Visualisation in Discourse-based Metaphor Studies: A Case Study of Visualising Metaphor Patterning in Popular Science Discourse

Sum Wong

Research output: Contribution to conferenceConference paperpeer-review


Moving away from the tendency inherited from classic Conceptual Metaphor Theory (Lakoff & Johnson, 1980) to prioritise conceptual metaphor in thought, Metaphor Research has increasingly recognised the need to investigate the different forms and functions of metaphor in language and discourse. According to Semino and Demjén (2016), one of the most noticeable developments in Metaphor Research has been the focus on analysing large amounts of authentic data on metaphor in language (p. 4). Consequently, this has imposed a
heavier burden on researchers to represent the comprehensiveness and complexity of the data than before. However, so far, the strategies for presenting data are somewhat limited. On the one hand, traditional Metaphor Research has primarily relied on non-visualisation methods such as infographics, frequency tables and quotations extraction. On the other hand, even when visualisation methods are used, researchers usually resort
to conventional and quantitative methods such as bar and line graphs. With this in mind, this paper explores different visualisation tools for representing qualitative language data of metaphor in discourse and how using more revealing visualisation methods may benefit Metaphor Research.
Taking textual patterning of metaphor, a typology of how metaphors co-occur and interrelate with one another within a text and across texts (Semino, 2008; Dorst, 2016), as the focus and several Scientific American articles as the source data, this paper experiments with inbuilt visualisation tools in corpus software (e.g.,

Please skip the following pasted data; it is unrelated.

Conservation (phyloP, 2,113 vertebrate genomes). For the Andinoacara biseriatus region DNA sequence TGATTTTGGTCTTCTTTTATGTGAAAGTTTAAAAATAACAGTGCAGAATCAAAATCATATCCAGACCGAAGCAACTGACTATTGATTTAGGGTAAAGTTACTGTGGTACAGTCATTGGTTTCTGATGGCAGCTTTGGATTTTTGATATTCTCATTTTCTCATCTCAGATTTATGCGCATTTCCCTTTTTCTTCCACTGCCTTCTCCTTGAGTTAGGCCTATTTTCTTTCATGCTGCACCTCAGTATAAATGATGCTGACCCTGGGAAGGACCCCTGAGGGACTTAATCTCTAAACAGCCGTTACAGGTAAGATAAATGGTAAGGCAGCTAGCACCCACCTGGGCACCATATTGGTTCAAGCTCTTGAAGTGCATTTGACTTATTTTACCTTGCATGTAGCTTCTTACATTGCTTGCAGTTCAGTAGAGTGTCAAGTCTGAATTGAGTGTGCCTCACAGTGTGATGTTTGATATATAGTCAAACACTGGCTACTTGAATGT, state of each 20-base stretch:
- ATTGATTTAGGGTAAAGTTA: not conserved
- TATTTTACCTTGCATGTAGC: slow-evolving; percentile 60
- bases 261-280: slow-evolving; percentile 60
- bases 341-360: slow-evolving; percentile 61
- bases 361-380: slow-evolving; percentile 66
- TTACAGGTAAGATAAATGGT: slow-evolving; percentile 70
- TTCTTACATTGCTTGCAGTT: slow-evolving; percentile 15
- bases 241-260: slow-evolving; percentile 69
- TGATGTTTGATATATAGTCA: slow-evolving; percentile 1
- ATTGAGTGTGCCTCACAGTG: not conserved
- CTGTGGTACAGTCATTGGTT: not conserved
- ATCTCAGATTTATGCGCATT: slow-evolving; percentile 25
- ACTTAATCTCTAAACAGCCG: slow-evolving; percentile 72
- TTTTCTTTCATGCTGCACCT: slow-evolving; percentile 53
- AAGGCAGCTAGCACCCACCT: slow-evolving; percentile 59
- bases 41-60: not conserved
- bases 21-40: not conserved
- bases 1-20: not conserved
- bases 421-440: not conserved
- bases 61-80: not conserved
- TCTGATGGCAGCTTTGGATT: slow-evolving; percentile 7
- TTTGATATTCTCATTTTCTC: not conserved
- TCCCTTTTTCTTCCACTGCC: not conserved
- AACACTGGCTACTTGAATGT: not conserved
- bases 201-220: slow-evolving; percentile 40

Sketch Engine, AntConc), qualitative data analysis software (e.g., MAXQDA), and visualisation software (e.g., Gephi) to represent individual metaphor pattern, such as ‘repetition’ of lemma, ‘recurrence’ of the source domain, and ‘extension’ of mapping, and also social network visualising of metaphor patterns of these articles. Preliminary results show that while KWIC concordance displays in Sketch Engine and barcode dispersion plots in AntConc are effective ways of visualising patterns of smaller scale, the network graph in Gephi is capable of visualising an entire metaphor structure in an article. The paper then discusses the potential benefits of these visualisation methods for Metaphor Research, e.g., investigating the structuring of figurative language in discourse and the extent to which it is used to frame and shape public discourse (Burgers et al., 2016).
Original languageEnglish
Publication statusPublished - 28 Jun 2023
Event16th Researching and Applying Metaphor Conference, RaAM16 2023: Metaphor in Public Discourse - University of Alcalá, Alcalá de Henares, Spain
Duration: 28 Jun 202330 Jun 2023


Conference16th Researching and Applying Metaphor Conference, RaAM16 2023
CityAlcalá de Henares
Internet address

Scopus Subject Areas

  • Arts and Humanities(all)

User-Defined Keywords

  • visualisation
  • metaphor
  • popular science
  • textual patterning


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